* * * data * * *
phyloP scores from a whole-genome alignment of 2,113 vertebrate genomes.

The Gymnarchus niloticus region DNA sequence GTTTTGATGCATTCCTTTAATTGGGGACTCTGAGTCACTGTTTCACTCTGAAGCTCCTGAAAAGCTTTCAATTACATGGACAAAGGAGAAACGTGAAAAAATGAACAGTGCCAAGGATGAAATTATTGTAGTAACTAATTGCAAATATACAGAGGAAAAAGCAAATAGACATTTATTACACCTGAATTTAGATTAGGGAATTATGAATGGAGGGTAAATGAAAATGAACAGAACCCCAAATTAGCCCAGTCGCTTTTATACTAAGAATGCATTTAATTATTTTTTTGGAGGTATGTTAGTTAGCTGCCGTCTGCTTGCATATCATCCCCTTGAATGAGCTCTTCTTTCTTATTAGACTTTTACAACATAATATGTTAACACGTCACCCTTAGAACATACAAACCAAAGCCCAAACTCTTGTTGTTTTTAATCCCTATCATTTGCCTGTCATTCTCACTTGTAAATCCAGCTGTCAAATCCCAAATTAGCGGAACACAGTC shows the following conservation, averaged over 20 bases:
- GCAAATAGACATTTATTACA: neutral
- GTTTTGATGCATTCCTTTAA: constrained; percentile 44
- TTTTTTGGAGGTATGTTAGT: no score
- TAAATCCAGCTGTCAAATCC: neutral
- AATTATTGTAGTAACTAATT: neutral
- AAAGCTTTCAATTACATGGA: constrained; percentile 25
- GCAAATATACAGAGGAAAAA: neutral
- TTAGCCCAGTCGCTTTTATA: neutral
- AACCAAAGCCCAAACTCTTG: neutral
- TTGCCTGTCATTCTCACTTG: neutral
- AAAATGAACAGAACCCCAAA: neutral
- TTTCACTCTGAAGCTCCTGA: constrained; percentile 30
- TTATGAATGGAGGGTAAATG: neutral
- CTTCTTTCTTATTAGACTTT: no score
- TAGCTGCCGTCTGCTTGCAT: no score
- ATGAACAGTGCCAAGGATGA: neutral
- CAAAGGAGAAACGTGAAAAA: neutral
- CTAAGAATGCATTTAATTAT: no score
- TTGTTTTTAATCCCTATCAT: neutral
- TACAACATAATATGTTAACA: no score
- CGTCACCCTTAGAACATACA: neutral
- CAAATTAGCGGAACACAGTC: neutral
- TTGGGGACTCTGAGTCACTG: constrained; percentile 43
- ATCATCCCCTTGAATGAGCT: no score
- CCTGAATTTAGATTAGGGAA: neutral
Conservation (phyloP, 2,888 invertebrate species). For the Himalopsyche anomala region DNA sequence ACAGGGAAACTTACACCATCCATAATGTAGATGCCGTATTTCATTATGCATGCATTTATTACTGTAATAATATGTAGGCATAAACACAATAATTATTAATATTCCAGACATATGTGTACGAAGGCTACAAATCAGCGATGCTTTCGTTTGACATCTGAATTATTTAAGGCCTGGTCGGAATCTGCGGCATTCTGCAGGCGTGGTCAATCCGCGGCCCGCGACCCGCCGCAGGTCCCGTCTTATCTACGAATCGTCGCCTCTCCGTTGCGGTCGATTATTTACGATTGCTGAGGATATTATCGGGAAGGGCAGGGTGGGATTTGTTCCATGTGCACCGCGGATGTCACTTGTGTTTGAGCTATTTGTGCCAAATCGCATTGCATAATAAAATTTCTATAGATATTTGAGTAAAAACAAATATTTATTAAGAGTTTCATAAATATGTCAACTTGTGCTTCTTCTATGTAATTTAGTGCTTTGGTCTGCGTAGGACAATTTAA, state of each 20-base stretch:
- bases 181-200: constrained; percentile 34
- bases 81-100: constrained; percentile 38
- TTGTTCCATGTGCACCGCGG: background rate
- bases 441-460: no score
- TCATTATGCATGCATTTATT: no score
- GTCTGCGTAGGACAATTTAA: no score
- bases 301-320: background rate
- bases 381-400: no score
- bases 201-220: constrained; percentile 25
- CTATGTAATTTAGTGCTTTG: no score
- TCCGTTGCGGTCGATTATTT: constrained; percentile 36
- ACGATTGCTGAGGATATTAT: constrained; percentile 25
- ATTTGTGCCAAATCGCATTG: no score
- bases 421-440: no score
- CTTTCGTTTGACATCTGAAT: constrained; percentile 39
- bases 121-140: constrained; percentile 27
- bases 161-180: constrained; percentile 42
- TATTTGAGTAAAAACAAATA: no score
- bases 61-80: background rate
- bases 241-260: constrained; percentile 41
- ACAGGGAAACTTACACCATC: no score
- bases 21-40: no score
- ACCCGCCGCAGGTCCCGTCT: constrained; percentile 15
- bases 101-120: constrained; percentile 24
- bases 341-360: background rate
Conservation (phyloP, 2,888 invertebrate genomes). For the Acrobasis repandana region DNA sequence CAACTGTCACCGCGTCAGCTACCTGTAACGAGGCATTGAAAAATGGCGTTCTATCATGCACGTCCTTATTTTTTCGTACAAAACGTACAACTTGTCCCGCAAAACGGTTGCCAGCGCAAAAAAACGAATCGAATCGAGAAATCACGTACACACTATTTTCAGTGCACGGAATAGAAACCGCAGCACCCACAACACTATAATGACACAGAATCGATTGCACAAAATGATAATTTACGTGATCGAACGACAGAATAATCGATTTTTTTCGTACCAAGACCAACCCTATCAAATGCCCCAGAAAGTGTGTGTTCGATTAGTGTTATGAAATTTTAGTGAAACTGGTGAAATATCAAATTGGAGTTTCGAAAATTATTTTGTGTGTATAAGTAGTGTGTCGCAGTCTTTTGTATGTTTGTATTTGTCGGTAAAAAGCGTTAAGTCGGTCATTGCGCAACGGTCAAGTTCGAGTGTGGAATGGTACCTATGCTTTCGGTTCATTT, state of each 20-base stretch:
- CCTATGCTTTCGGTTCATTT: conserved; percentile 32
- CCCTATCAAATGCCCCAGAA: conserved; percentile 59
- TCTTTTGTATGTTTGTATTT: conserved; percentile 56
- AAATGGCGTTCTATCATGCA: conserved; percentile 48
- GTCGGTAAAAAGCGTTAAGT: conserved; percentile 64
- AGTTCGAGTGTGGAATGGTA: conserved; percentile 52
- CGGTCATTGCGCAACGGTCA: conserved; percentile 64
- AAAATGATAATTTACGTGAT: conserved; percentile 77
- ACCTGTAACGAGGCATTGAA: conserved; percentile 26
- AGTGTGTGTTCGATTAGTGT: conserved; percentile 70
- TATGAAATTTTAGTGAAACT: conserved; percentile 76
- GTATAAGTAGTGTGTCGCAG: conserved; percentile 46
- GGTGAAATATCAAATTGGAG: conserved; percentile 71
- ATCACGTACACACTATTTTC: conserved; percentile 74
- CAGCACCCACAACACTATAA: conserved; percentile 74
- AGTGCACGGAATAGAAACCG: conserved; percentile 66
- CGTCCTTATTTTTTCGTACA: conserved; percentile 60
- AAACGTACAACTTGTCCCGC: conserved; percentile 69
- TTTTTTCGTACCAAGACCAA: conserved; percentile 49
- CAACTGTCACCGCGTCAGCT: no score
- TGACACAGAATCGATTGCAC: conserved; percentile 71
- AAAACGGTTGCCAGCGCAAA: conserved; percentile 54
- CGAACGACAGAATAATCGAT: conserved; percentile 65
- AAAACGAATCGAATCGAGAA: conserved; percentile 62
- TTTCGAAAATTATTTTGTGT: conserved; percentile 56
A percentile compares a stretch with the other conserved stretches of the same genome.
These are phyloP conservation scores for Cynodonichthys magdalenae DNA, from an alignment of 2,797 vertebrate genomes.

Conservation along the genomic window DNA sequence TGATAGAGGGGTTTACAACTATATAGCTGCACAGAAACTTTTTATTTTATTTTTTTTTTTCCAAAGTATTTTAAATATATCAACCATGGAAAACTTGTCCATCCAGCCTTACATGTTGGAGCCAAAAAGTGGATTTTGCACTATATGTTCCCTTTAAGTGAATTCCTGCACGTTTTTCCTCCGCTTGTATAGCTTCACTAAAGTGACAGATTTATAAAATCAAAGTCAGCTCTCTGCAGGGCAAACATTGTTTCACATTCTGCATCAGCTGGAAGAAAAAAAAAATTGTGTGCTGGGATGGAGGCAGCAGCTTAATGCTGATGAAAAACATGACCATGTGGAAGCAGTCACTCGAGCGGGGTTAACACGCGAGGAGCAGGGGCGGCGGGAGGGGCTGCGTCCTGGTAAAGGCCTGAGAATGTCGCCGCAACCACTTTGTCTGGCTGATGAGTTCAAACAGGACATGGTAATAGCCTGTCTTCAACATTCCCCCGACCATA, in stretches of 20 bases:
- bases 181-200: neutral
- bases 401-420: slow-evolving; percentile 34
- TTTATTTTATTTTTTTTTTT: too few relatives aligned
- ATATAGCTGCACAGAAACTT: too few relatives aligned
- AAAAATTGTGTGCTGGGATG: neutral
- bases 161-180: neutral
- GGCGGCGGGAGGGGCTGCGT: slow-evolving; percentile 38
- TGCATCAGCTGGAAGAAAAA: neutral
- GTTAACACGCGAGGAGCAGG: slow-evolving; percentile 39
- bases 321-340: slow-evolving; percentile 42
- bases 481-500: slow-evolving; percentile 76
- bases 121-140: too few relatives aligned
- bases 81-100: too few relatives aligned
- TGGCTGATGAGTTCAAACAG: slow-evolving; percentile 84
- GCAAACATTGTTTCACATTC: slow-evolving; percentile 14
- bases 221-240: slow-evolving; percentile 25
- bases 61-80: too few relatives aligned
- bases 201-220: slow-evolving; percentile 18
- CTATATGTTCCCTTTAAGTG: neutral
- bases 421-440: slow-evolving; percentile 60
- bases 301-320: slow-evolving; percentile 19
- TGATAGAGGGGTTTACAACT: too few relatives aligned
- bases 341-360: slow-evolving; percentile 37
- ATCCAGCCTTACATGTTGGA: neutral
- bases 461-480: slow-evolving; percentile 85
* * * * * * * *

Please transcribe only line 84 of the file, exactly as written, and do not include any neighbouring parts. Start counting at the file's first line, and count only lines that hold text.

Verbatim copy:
- bases 401-420: slow-evolving; percentile 34